UniversitySexual harassment manifesto delays, unfilled EDGE2018 seat tackled in LA session
Sexual harassment manifesto delays, unfilled EDGE2018 seat tackled in LA session
February 13, 2019
February 13, 2019

The Legislative Assembly (LA) mulled over another delay in the release of their manifesto on the recent sexual harassment issue during their session held last February 11, a week after its unanimous approval and a month after the issue was first published by The LaSallian.

The cause of the delay, the representatives claimed, was the lack of endorsement from the Office of Student Leadership Involvement, Formation and Empowerment (SLIFE). During last week’s session, CATCH2T19 representative Christian Alderite had originally stated that “[if] it takes them (SLIFE) too slowly to respond, we’ll just post it (the manifesto) anyway.”

Pursuant to that, the LA representatives present in the latest session agreed to publish the manifesto online, with or without the go-ahead from SLIFE.

Meanwhile, the LA has yet to fill the recently left vacant EDGE2018 Representative seat. Although garnering a vote of 13-3 in favor of Veeno Villavicencio, the assembly failed to reach the minimum required vote of two-thirds of all representatives.



Causes for more delays

According to Chief Legislator Stella Santos, the delay was caused by a communication problem between SLIFE Coordinator for Leadership Formation and Action John Lingatong and the assembly itself.

She bared that Lingatong was hesitant to approve the manifesto because the Committee on National Issues and Concerns (CONIC) might reprimand him, as his approval carried implicit approval from CONIC. When asked if CONIC left any comments on the statement to be issued, Santos stressed that SLIFE already blocked the manifesto from being raised to the committee in order to avoid drawing their ire.

From their view, the assembly felt that SLIFE was attempting to censor and control the statements of the LA by changing the content of the manifesto. An example cited was Lingatong’s suggestion to have the manifesto call out the erring professor, which the LA contested as being inconsistent with their goal. Naming the faculty involved would only put the students raising the issue in danger, they argued.

Nevertheless, because the LA representatives believed that publishing the manifesto can no longer be delayed, the members present in the session unanimously agreed to publish it online “as soon as possible”. The assembly reiterated its responsibility of being representatives of the student body without bending to the desires of the administration. In addition, the manifesto will not be altered to suit the needs of external parties, with the legislators reaffirming the need to maintain integrity.

“I don’t think it will be right to release a manifesto [that is] completely edited,” Santos stated. “What the LA approved is what we will be posting.”



EDGE 2018’s vacant seat

In the LA session last February 4, Sam Narbuada, the former EDGE2018 LA Representative, resigned from her post due to her family’s immediate migration to Canada. The sudden need for action caused complications with her position, hence the search for an immediate successor. Despite Narbuada’s absence, FAST2018 representative Krisvin Briones read aloud the recommendation for Villavicencio on her behalf.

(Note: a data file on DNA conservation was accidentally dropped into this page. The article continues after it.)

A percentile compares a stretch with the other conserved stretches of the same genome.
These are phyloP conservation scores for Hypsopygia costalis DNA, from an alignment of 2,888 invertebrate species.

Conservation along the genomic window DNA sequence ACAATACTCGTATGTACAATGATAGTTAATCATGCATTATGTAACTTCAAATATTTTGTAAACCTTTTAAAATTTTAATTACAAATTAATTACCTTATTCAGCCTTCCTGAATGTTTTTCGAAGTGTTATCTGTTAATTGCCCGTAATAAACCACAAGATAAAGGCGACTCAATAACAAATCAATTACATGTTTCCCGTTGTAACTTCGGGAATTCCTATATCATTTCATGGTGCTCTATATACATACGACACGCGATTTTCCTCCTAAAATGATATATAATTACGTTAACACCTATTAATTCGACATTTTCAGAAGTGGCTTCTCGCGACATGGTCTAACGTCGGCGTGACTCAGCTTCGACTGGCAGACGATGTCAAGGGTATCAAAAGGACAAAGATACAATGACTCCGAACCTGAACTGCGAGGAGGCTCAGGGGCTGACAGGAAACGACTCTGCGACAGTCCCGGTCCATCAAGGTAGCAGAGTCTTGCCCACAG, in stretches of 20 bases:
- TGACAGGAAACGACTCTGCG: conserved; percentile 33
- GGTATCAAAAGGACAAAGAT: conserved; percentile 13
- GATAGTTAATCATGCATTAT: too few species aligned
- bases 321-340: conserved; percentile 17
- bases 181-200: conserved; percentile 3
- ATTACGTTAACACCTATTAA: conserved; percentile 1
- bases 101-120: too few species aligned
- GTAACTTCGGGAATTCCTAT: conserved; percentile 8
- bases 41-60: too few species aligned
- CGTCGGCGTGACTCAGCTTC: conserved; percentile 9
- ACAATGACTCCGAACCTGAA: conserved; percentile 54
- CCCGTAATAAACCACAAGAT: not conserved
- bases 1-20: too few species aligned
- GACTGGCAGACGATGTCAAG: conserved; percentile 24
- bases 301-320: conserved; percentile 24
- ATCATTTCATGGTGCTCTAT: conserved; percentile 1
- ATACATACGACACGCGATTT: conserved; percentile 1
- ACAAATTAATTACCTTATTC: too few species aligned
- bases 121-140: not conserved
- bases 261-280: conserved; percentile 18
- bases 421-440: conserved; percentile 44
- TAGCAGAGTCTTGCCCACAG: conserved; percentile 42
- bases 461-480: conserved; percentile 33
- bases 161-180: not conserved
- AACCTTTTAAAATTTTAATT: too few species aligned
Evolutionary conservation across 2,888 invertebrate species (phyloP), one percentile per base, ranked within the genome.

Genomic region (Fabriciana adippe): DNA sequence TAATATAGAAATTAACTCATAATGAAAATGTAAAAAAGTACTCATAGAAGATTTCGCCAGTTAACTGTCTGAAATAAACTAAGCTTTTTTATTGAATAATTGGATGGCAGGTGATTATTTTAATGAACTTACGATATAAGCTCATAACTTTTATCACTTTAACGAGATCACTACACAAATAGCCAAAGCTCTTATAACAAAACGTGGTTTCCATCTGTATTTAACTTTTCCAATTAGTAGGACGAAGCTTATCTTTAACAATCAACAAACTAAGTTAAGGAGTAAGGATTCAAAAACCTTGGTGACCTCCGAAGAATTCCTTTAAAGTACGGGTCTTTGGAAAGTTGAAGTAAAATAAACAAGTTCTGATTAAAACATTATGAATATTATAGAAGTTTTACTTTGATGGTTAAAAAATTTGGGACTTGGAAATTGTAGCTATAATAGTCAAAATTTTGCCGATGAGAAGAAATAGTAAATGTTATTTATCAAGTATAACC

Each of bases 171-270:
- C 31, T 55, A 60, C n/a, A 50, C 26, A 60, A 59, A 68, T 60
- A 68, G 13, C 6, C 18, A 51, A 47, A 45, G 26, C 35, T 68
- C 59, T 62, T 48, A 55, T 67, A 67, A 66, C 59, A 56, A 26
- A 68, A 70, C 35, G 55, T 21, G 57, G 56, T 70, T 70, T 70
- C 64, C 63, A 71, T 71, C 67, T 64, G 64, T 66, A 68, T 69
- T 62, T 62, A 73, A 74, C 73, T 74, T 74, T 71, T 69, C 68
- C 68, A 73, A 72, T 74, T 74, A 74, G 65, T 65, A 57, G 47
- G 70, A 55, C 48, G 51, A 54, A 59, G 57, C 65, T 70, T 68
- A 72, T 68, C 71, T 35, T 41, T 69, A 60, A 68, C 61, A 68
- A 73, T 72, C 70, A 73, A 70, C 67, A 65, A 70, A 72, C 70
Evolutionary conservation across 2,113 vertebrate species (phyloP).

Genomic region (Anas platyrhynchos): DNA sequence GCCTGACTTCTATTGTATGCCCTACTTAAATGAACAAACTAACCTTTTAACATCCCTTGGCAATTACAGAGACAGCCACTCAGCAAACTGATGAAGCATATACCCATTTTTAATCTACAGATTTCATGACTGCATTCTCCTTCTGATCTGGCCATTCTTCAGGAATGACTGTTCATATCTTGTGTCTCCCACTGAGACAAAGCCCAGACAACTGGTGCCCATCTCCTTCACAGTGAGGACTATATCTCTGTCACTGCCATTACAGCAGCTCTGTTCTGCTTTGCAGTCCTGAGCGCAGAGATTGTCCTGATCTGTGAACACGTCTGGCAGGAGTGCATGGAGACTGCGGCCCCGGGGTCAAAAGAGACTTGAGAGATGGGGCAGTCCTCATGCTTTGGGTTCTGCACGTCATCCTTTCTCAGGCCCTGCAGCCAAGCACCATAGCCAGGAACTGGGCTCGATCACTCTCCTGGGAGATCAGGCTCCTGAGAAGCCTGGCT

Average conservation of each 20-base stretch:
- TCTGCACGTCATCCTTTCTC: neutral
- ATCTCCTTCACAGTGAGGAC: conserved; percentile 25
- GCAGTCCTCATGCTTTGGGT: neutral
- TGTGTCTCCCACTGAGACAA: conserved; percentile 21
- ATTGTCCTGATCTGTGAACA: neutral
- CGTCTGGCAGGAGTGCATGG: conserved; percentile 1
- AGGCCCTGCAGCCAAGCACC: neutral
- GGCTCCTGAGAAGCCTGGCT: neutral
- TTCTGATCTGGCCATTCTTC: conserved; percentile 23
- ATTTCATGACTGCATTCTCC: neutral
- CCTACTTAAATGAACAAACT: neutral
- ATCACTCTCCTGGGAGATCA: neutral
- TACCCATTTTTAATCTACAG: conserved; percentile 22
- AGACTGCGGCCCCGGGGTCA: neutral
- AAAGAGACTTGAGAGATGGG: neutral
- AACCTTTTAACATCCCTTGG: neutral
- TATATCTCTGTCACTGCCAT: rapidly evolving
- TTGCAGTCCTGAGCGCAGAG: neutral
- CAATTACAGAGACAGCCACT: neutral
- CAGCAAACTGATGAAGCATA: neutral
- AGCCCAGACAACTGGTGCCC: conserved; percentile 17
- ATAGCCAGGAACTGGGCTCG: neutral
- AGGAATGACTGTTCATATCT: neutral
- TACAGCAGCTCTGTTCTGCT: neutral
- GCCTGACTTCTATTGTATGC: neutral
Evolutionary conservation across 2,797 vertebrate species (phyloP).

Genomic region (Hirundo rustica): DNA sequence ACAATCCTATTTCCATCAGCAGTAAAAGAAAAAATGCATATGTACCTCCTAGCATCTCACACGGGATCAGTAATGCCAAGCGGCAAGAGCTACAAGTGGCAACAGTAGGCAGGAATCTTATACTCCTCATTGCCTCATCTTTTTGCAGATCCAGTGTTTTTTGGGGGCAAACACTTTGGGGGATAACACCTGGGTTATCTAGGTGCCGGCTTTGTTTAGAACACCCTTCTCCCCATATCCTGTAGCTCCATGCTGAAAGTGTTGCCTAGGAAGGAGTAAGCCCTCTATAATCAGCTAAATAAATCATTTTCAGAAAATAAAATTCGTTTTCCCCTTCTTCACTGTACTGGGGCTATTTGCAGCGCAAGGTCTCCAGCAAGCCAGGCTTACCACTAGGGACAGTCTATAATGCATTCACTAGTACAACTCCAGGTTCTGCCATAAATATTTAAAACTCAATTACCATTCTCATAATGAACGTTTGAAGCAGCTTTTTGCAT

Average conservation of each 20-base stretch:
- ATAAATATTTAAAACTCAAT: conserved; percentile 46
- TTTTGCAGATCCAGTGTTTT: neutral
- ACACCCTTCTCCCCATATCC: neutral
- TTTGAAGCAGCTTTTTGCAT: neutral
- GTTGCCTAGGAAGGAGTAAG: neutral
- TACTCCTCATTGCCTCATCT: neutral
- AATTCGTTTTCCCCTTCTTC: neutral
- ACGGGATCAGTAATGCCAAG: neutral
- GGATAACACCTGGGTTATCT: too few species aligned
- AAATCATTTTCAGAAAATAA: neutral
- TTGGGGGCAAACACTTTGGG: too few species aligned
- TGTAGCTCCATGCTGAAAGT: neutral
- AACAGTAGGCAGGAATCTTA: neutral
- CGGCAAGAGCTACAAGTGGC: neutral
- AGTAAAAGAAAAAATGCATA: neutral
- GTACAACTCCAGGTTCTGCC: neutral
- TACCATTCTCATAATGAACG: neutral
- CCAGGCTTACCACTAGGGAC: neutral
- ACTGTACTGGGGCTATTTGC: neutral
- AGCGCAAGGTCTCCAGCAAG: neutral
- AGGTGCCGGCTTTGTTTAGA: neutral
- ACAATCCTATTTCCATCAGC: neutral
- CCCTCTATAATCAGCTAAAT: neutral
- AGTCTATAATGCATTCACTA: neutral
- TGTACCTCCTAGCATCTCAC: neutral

“Veeno is a hard-working and intelligent student. He is someone who is grounded with strong principles. He’s very outspoken regarding his advocacies; he is supportive of the LGBTQ+ community and is against inequality and discrimination. I firmly believe that he will be an excellent addition to the Legislative Assembly [and that] he is more than qualified [for the role],” Narbuada elaborated in her recommendation.

Villavicencio presented to the LA his plans should he be appointed to the role, among them were to continue the initiatives of his predecessor and to promote cultural awareness and inclusion. He, however, admitted that he has yet to formulate concrete plans to pursue his goals.



Points for question

Despite voting majority in favor of the appointment, legislators gave those who were not in favor the freedom to explain and defend their assertions. Of those who voted against, they agreed that Villavicencio’s lack of presence and knowledge about being an LA representative took away his chances of earning the position.

Jaime Pastor of CATCH2021 brought to attention the vague plans of the candidate when asked about his goals. “I think that [he] should be a little more specific [with] regard to his plans because, well, the ideas are great in general, [but] I want to see a vision in mind because even when we have a term and a half [left] as LAs now, we only have so little time to pass our resolutions and research [on these] so that we can be of good quality for the University,” Pastor explained.

However, the other legislators who voted in favor of Villavicencio’s appointment defended the candidates lukewarm performance during the session, arguing that going through the process of being an LA representative can be nerve-wracking. Bella Villar of BLAZE2020 added that newly appointed representatives can better learn about their position through the exam and through acquired experience.

“There are appointed officials before him who also had no credentials and no background of being an LA, and I think they should [still] be given the opportunity to be appointed…That’s when you learn about being an LA because we have the LA exam [and] we learn through the LA manual,” Villar further explained.

Unfortunately, the minimum vote needed for his appointment was not met due to the limited number of representatives present during the session. The resolution was thus left open until further notice.